Category Archives: Tropical Cyclones

Are Tropical Cyclones around the Corner?

15 May 2011 marked the official start of the 2011 Hurricane Season in the eastern Pacific basin, and in less than two weeks on 1 June 2011 we will officially inaugurate the 2011 hurricane season in the Atlantic basin.

As we keep an eye on the tropics for any signs of potential tropical cyclone development along hurricane alley, the Caribbean, the Gulf of Mexico and the west-central Atlantic, as well as the eastern east Pacific, we note tropical waves on the move from equatorial Africa toward the west and areas of disturbed weather, which may eventually become threats to communities through the larger basin. Geostationary (GOES) satellites provide frequently updated imagery 24 hours a day year round, such as the one shown above [courtesy of NASA] where a large region of disturbed weather is clearly seen to the north of the U.S. Virgin Islands moving westward toward the USA mainland, which will collide with a front pushed by the jet stream toward the northeast by north. This image also shows quite a bit of tropical activity further south near the equator.

A color-enhanced infrared GOES satellite image, shown below [courtesy of NASA], also taken on 18 May 2011 shows the cell of disturbed weather mentioned above in more detail.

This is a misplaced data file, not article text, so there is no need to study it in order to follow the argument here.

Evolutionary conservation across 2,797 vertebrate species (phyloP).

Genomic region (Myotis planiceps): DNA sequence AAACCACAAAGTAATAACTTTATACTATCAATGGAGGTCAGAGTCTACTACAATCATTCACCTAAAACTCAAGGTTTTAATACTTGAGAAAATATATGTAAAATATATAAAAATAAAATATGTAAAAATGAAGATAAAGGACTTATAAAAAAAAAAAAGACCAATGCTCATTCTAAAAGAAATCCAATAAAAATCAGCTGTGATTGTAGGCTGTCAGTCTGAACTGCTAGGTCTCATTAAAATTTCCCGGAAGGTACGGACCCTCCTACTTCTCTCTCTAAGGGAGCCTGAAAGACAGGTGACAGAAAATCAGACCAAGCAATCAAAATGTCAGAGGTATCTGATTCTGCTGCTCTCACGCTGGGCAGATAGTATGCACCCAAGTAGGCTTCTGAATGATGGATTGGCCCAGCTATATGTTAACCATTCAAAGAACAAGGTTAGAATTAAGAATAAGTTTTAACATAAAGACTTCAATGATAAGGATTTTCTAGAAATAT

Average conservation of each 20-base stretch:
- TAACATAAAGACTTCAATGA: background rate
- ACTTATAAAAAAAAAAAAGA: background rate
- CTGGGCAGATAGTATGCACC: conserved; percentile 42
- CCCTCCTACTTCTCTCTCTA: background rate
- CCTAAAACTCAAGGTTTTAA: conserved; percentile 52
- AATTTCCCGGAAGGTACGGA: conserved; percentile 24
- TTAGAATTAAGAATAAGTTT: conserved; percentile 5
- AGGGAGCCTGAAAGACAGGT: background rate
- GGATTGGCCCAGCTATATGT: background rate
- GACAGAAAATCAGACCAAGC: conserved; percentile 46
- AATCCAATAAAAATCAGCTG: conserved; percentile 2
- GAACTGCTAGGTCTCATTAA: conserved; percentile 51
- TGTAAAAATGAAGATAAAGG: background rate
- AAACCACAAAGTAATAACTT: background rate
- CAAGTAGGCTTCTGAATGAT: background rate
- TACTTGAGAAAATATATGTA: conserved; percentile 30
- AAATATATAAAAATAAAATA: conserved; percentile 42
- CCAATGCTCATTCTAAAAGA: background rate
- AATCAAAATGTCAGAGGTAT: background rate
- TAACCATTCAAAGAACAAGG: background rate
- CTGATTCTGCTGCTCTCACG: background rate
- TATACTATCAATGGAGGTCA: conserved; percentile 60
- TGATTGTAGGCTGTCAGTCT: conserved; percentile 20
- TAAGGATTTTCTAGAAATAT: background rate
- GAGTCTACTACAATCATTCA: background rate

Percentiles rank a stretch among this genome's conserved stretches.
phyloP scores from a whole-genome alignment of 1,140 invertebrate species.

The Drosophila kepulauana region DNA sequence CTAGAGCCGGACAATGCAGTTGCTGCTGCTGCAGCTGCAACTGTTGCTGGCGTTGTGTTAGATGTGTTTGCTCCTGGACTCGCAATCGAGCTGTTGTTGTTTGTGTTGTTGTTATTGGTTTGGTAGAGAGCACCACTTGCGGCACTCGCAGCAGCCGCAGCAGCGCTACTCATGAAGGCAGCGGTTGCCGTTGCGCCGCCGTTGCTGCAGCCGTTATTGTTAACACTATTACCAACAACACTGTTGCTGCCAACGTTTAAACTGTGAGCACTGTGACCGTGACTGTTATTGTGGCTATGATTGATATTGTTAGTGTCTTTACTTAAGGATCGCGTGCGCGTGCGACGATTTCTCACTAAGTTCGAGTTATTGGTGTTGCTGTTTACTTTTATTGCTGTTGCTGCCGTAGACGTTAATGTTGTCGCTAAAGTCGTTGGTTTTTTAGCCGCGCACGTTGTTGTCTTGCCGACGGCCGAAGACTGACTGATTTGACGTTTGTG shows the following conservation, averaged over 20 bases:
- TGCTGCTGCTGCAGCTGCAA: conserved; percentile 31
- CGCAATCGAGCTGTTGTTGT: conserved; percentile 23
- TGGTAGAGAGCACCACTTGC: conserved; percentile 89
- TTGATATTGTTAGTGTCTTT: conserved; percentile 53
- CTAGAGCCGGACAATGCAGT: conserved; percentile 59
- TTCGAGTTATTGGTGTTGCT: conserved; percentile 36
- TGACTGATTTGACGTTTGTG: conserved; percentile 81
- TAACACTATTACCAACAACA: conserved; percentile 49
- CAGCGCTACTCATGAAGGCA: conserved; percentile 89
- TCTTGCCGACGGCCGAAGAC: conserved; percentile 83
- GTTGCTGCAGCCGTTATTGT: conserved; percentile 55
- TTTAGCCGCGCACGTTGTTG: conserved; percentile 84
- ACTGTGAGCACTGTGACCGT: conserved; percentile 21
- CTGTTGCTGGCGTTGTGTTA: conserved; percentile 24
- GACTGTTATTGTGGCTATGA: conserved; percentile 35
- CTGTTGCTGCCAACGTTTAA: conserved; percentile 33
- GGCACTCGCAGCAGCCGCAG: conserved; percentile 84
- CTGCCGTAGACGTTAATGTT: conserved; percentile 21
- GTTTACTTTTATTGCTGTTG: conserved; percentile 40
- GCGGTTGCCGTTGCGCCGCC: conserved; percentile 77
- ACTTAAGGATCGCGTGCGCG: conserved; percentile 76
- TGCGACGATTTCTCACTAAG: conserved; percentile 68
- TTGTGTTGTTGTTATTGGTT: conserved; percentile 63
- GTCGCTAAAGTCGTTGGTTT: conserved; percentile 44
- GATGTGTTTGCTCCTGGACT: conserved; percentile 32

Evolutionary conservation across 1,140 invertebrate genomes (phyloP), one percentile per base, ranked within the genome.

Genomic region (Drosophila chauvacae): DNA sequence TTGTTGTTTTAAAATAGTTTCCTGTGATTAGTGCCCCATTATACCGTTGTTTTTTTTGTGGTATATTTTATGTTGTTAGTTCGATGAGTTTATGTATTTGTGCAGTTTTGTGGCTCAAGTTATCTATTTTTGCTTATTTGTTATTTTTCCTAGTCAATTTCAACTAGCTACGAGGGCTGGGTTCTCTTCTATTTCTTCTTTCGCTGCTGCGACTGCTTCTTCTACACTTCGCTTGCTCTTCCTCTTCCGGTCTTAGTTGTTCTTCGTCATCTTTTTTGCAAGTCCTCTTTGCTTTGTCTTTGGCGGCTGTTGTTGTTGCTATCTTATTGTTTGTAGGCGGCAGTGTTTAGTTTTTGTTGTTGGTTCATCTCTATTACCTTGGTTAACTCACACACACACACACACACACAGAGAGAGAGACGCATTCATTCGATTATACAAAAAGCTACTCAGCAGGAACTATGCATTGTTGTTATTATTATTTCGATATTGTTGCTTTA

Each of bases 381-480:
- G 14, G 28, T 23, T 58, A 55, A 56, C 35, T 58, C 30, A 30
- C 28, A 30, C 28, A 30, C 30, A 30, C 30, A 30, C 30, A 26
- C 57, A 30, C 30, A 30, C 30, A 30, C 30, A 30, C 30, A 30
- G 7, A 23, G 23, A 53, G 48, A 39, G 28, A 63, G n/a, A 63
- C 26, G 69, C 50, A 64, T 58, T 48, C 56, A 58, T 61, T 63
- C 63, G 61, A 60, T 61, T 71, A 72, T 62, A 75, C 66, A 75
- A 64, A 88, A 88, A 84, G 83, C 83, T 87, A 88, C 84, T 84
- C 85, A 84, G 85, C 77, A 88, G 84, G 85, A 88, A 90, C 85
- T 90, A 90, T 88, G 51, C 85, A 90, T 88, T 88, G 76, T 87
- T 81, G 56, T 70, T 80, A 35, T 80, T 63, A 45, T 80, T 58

On the image above notice how the large cell of disturbed weather over the west-central Atlantic is moving generally westward toward a collision with a storm system near the USA Atlantic coastline, which is being pushed by the jet stream toward the east by northeast. From this image it may be deducted that in the absence of a jet stream coming so far south and pushing toward the east by northeast, the cell over the west-central Atlantic might very well continue moving toward USA land where it may cause copious rain and possibly coastal flooding over the next 36-48 hours.

Meanwhile over the far eastern Atlantic, to the south of the Cape Verde islands, we are more and more everyday seeing tropical waves generated by the assembly line that is active over equatorial Africa, which eventually feed into the hurricane alley that channels them toward the Caribbean and the western Atlantic. Some of these tropical waves are shown on the satellite image of 18 May 2011 shown below: